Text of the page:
We drove to the Carrizo Plain to see the wildflower bloom, so an opportunity to see visible effects of the San Andreas fault was an unexpected bonus. The 1906 San Francisco earthquake on the San Andreas fault led to fires that burned much of San Francisco.
According to a geology tour brochure from the Carrizo Plain National Monument, the San Andreas fault is about 700 miles long, and it’s “the boundary between the Pacific and North American tectonic plates.” The land on each side of the fault has slipped sideways as the tectonic plates moved, and you can see this at Carrizo Plain.
In the above aerial view from Google Earth, the red arrow points to where Wallace Creek crosses the San Andreas fault. The diagonal line running parallel to the Temblor Range is the San Andreas fault. From wikipedia, temblor is “from the Spanish word for ‘earthquake’ (terremoto)”.
Shown below, Wallace Creek makes a zigzag at the San Andreas fault. About 3,800 years ago, Wallace Creek flowed straight across the fault, but since then the creek’s path has been displaced 420 feet at the San Andreas fault. During an earthquake in 1857, the land moved 30 feet (9 m).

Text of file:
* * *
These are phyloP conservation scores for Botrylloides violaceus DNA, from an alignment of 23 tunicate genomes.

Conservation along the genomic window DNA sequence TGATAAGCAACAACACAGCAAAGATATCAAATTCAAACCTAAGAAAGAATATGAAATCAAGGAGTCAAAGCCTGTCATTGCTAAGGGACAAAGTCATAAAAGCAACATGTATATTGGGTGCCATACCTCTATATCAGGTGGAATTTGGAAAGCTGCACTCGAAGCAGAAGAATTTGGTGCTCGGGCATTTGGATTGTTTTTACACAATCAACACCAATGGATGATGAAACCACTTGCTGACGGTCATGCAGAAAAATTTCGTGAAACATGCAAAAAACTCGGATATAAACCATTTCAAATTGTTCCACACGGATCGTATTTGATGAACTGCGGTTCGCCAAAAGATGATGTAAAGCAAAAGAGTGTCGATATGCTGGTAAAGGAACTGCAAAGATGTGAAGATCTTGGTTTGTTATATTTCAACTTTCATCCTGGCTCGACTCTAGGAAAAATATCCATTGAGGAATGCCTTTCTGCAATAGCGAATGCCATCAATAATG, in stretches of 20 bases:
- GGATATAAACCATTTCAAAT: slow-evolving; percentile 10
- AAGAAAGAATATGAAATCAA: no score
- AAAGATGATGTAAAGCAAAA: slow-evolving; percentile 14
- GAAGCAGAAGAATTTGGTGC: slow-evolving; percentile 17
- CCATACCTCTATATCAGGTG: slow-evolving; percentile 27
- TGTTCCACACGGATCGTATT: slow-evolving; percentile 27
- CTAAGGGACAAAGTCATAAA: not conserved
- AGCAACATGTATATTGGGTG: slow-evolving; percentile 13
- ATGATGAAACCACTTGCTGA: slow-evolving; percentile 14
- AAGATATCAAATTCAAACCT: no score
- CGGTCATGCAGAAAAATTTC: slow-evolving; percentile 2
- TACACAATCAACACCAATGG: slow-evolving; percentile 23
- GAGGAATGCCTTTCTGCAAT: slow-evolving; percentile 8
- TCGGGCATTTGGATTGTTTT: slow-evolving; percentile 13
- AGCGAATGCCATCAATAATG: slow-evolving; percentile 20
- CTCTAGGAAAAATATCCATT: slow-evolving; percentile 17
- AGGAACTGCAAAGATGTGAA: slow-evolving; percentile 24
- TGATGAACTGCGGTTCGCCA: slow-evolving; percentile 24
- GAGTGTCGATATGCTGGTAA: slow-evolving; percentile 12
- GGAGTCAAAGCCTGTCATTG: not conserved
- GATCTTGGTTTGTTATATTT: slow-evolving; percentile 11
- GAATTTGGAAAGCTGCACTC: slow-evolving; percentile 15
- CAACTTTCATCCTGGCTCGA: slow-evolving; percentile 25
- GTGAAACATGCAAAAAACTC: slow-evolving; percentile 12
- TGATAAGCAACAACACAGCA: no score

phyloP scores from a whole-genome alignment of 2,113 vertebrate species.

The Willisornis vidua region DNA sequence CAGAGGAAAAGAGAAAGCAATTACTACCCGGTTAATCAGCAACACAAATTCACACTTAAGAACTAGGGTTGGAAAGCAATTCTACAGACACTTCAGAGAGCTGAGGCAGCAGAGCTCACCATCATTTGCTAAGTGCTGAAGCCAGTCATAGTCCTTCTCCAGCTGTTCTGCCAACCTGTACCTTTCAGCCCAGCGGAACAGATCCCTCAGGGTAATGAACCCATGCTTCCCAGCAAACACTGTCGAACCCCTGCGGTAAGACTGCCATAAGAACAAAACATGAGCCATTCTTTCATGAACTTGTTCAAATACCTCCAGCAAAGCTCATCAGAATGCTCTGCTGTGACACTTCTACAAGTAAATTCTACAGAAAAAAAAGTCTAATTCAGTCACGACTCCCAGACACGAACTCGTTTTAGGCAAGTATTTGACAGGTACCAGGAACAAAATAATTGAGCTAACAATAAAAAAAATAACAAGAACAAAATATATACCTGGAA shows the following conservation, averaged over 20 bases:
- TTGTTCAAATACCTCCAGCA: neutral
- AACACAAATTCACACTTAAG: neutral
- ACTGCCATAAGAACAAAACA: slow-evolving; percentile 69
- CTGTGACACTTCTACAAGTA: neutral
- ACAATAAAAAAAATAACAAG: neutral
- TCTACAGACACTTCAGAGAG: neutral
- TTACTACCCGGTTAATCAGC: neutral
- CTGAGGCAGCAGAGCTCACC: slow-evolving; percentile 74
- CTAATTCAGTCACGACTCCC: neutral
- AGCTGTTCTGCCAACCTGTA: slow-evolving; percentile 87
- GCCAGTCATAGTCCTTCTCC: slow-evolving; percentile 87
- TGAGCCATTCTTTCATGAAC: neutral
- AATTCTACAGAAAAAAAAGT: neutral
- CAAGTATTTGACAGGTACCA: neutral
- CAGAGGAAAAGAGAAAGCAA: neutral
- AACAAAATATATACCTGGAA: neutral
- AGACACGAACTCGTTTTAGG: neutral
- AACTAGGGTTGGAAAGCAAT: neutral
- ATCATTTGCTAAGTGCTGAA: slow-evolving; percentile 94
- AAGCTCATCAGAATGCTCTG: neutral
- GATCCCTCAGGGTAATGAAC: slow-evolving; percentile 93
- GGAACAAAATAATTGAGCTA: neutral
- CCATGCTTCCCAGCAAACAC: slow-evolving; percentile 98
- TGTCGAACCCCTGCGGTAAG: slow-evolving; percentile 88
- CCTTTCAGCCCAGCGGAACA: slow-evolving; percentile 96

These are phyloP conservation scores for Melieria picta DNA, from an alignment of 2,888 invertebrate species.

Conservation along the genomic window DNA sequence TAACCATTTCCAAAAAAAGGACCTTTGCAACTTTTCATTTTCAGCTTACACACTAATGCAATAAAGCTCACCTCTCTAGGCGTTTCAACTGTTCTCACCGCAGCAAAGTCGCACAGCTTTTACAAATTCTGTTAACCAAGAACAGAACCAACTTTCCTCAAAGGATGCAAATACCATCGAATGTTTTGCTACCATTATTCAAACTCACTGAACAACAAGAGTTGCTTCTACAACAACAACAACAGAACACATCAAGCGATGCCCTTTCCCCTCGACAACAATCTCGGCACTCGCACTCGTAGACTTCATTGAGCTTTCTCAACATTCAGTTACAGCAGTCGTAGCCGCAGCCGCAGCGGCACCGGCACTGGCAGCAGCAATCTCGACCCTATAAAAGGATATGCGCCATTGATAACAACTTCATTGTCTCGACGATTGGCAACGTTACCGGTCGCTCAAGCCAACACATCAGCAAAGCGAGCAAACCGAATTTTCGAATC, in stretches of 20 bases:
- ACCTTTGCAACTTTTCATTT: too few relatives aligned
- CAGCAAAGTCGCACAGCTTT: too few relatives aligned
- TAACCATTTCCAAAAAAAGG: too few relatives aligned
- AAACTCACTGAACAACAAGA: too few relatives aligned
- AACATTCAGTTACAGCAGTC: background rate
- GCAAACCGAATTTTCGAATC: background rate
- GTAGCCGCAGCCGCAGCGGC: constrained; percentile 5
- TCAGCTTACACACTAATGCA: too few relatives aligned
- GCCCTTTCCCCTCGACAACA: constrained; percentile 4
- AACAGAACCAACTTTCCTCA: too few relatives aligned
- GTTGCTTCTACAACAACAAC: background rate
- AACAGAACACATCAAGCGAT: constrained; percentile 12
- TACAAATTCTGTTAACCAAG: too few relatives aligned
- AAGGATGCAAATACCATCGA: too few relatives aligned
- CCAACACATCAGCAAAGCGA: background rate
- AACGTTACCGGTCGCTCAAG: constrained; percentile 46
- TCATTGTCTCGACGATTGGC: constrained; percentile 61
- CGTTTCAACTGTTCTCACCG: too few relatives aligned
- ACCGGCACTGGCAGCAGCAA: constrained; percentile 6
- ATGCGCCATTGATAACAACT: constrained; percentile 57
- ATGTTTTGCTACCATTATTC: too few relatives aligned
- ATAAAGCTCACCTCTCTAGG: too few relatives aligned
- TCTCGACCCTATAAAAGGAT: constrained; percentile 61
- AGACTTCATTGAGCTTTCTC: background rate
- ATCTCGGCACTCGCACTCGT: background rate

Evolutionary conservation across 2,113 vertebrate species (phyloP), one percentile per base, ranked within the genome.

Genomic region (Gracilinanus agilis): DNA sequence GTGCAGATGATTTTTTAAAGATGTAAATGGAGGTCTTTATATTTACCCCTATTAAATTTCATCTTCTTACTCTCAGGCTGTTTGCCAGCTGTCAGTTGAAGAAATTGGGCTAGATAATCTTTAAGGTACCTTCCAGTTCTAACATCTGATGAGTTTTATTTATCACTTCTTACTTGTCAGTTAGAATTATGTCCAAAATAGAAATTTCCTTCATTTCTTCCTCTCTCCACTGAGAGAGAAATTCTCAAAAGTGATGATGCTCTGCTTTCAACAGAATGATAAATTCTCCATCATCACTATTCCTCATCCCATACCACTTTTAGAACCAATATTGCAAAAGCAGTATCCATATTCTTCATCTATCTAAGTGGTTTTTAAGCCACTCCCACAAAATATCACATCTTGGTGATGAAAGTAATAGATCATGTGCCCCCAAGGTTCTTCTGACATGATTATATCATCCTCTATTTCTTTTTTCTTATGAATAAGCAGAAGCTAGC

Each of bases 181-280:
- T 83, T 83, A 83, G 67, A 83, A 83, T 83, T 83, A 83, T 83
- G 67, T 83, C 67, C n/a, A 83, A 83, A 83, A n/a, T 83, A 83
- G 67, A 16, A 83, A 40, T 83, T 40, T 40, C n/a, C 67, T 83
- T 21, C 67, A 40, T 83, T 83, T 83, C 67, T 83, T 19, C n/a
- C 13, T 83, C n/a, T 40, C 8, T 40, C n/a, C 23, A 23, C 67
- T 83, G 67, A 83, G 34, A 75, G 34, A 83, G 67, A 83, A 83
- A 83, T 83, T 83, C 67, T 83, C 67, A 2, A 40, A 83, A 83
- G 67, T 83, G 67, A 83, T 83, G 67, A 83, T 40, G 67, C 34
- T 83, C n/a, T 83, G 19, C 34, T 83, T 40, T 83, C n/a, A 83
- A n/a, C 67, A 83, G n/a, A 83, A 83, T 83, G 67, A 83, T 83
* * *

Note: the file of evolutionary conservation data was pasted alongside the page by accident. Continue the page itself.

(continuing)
We hiked up the creek to see wildflowers in the Temblor Range. Click on any photo to enlarge it.
Closer to the parking lot, fiddleheads were less dense here than at the overlook, allowing a photo with fiddleheads in and out of focus, standing out from the background. I think it’s a common fiddleneck, a California native plant.
Living in the San Francisco Bay Area, the San Andreas fault is several miles from our home. It shaped a nearby mountain. Seeing the San Andreas fault 200 miles south of us helps us appreciate the enormous forces of nature. A geology tour brochure says “large earthquakes … happen once every few
hundred years”. Well, it’s been 111 years since the last Big One…